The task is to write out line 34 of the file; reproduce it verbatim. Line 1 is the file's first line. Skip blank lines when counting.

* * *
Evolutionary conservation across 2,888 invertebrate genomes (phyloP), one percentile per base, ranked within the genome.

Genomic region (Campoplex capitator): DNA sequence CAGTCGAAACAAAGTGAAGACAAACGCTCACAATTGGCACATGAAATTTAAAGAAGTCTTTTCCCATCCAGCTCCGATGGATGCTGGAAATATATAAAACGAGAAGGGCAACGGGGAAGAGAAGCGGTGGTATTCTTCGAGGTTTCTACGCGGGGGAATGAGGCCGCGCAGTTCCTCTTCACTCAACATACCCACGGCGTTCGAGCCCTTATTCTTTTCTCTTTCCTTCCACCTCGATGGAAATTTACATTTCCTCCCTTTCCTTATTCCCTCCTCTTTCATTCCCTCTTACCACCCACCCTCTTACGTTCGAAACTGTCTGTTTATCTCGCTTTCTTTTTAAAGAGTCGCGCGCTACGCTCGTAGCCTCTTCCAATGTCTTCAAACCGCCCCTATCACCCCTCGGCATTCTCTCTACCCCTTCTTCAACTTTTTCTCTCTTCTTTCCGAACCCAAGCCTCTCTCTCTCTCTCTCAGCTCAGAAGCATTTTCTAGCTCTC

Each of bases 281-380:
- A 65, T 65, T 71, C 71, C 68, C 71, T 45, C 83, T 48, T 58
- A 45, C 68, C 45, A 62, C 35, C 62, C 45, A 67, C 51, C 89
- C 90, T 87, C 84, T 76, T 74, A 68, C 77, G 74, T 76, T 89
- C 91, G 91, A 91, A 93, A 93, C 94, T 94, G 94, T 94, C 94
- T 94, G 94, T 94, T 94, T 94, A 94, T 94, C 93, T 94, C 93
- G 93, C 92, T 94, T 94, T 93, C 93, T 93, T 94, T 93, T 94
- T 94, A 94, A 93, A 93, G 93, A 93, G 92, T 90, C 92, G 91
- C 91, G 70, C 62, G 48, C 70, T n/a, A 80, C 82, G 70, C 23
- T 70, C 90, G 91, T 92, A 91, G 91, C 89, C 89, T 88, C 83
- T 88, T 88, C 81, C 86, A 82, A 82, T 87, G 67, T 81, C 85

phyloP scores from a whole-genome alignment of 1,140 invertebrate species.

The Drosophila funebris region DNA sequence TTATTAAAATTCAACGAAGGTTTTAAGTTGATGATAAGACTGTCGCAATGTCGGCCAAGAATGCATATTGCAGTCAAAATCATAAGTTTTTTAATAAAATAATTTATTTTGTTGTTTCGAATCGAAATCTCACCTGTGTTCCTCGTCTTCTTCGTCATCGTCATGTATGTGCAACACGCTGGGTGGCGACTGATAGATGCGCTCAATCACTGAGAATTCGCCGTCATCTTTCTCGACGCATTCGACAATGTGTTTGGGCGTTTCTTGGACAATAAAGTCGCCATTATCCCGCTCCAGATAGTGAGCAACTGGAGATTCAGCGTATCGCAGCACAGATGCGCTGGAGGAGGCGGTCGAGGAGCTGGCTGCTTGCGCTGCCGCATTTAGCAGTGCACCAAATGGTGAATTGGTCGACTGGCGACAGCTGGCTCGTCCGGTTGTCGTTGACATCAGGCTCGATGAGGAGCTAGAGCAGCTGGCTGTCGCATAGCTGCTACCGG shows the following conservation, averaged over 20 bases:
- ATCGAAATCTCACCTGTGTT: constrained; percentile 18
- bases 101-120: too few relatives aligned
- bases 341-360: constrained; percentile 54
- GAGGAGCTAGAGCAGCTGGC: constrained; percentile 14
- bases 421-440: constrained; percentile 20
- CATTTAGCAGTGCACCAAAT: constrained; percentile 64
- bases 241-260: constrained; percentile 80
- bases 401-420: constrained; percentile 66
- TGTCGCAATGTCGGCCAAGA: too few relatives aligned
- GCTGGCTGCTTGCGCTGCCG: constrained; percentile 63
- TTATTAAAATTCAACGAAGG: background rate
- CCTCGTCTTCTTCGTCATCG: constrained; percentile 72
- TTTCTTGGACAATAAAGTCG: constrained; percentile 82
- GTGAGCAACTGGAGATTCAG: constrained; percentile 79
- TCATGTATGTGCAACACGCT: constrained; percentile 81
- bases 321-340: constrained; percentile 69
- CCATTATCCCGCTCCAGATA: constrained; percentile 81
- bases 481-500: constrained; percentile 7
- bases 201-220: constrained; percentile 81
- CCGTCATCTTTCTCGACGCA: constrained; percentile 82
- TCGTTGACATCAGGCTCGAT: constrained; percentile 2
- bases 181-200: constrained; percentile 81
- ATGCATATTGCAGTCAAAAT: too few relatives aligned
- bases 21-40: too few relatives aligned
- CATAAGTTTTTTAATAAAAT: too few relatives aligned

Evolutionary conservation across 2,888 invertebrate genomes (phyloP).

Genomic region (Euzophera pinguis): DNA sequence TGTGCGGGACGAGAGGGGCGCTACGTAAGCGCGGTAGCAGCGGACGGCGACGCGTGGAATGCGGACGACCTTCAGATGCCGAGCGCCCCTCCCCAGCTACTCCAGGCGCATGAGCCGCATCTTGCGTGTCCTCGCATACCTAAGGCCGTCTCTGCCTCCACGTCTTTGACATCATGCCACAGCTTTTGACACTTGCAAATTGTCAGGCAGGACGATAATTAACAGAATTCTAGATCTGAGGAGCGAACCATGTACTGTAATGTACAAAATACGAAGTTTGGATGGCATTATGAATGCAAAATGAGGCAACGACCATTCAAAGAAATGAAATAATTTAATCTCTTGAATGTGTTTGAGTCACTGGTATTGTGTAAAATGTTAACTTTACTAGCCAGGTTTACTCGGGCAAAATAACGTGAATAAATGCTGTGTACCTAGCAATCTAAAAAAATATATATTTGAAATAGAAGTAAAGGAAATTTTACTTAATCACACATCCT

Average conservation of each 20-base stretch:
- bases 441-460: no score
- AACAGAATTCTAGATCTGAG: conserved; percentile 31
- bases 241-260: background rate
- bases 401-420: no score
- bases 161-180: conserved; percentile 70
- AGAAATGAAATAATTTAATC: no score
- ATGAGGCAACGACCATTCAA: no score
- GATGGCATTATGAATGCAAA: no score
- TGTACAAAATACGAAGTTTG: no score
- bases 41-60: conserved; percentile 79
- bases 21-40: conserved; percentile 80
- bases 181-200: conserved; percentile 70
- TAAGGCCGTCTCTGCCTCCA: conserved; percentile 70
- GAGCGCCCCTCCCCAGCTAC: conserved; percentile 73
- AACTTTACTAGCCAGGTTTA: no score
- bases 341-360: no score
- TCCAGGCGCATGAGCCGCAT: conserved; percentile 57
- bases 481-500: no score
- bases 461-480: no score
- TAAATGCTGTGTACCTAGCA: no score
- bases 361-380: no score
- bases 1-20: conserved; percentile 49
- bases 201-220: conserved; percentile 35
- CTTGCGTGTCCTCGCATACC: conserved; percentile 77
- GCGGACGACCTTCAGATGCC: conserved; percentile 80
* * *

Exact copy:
- bases 201-220: constrained; percentile 81